When it is the faith of the Son of God which rises within the Christian’s breast in the hour of prayer, not only are mountains of difficulty removed, but miracles such as Jesus our Lord brought to pass are wrought. He said to his disciples that they would do greater works than those which He had wrought. That need not shock us. Greater works are wrought but it is still the Lord working through His disciples. It is “the faith of the Son of God.” Greater works because of Calvary is now the ground of our praying. Calvary and the empty tomb and Pentecost make possible for the believer what was not yet possible in the days when Jesus our Lord walked in Galilee.

Indeed we must not doubt in our hearts as we seek the Father’s face in prayer; nor is it possible to doubt when in union with Christ we lay hold of the promise. Ours is “the faith of the Son of God,” not something worked up in the strength of the natural, but an overflowing joy, a certitude which surges within as we stand united with our Lord in the power of His resurrection (Phil. 3:10).

The story appeared not long ago in The Christian Digest of how George Muller laid hold of the Lord in an hour of crisis. It is told by a captain of a transatlantic vessel who said he could never be the same after having Muller aboard. A heavy fog lay upon the ocean, and the great ship had been brought to a stop. After a while George Muller appeared at the door of the captain’s cabin. He knocked and asked for an interview which was granted. “Captain,” he said, “I must be in Toronto by Sunday.” The Captain, somewhat irritated, gave his intruder to understand that the ship could not move until the heavy fog lifted. “I understand,” was Mr. Muller’s rejoinder. “But in forty years of service for my Lord I have not failed to keep an appointment. I must be in Toronto Sunday.” George Muller asked the captain if he would pray with him. The captain, not a little taken aback, said he would. Together they knelt and Mr. Muller offered a short prayer asking the
Lord to lift the fog so the ship might go forward and he might preach Sunday at Toronto. The captain was about to pray, but Mr. Muller stopped him. He said, putting his hand on the captain’s shoulder, “You need not pray. You do not believe.” As the two walked out on the deck, behold the fog was being lifted. The sun began to shine. In a few moments the ship moved forward. George Muller kept his appointment in Toronto.

Can Christians pray that way? Yes, if they fulfill the conditions, one of which is to believe. Believing is as easy and as natural as breathing when we know God and He possesses us and is given a free rein in our lives. The child who knows a loving parent does not “try” to believe. He rests in a father’s love with a certitude which no eventuality can shake. To doubt God is to make Him out a liar as John tells us in his First Epistle. What could be more heinous?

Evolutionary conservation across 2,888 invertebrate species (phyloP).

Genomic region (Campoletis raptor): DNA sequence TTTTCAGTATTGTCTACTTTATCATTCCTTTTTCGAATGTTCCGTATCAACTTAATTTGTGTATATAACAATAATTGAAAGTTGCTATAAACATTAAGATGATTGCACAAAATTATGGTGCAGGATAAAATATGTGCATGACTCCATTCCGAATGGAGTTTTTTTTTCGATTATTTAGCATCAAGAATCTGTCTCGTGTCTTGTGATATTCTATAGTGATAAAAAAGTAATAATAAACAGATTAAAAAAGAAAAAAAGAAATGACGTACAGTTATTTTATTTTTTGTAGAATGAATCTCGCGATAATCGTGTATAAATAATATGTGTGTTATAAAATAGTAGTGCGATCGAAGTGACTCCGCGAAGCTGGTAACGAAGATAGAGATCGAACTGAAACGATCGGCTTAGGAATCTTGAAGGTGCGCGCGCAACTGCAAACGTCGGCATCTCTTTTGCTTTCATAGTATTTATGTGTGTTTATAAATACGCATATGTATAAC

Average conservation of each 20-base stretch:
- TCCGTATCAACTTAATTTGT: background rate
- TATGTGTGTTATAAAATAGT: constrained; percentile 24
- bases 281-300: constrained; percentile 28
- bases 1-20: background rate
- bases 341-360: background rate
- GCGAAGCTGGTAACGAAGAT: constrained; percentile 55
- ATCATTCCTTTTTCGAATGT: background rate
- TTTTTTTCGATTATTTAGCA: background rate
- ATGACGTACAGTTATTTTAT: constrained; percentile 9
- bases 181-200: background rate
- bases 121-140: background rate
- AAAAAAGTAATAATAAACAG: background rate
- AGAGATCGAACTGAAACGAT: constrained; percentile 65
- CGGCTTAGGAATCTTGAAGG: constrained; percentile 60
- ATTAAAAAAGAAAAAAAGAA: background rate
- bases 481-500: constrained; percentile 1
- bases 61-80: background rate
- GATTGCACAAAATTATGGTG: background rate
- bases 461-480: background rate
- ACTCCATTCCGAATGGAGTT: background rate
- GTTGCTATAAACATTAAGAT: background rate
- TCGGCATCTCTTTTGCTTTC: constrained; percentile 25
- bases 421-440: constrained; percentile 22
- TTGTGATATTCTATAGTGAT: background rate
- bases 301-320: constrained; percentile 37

I find it a helps to interpret trust in terms of expectation. Someone has said that the answer to prayer is often hindered by the fact that when God’s hour strikes and the blessing is sent from the throne, the petitioner is not in a position to receive it in view of the fact that the door of expectation is not open. Some friends once chided George Muller, if I may refer to him again, for saying that his prayers were all answered. His reply was that he had been praying for forty years for two unconverted men, friends of his. He said that he knew that these two would eventually be brought to know the Saviour; for that reason he said that all his prayers were answered. And so it was. Before another year had passed these two men
were saved.

The door of expectation must be kept wide open. It is not enough to pray for revival. We must be on the tips of our toes in expectation. Without this there is no true faith. God needs time to work out great things which have to do with the salvation of souls in answer to the prayers of his children. The widow who cried, “Avenge me of my adversary,” before the unjust judge, persevered. She held on. She gave the judge no rest. She won because she fully expected to win. The Father in heaven is pleased to see us determined. Our constant expectation moves Him. He is glorified by our faith. Though He tarry long we must not weary. Let us make sure that what we asking is in keeping with His will and purpose. And then let us be bold as we come to the throne of grace. The answer may come at once. It may be on the way even before we ask as we read in Isaiah, or we may be kept waiting many years. In any case may we not waver. Great is God’s faithfulness. He can be trusted with perfect confidence. His promises are sure; they are all yea and amen in Christ Jesus our Lord.

(The above material was taken from Prayer’s Deeper Secrets.)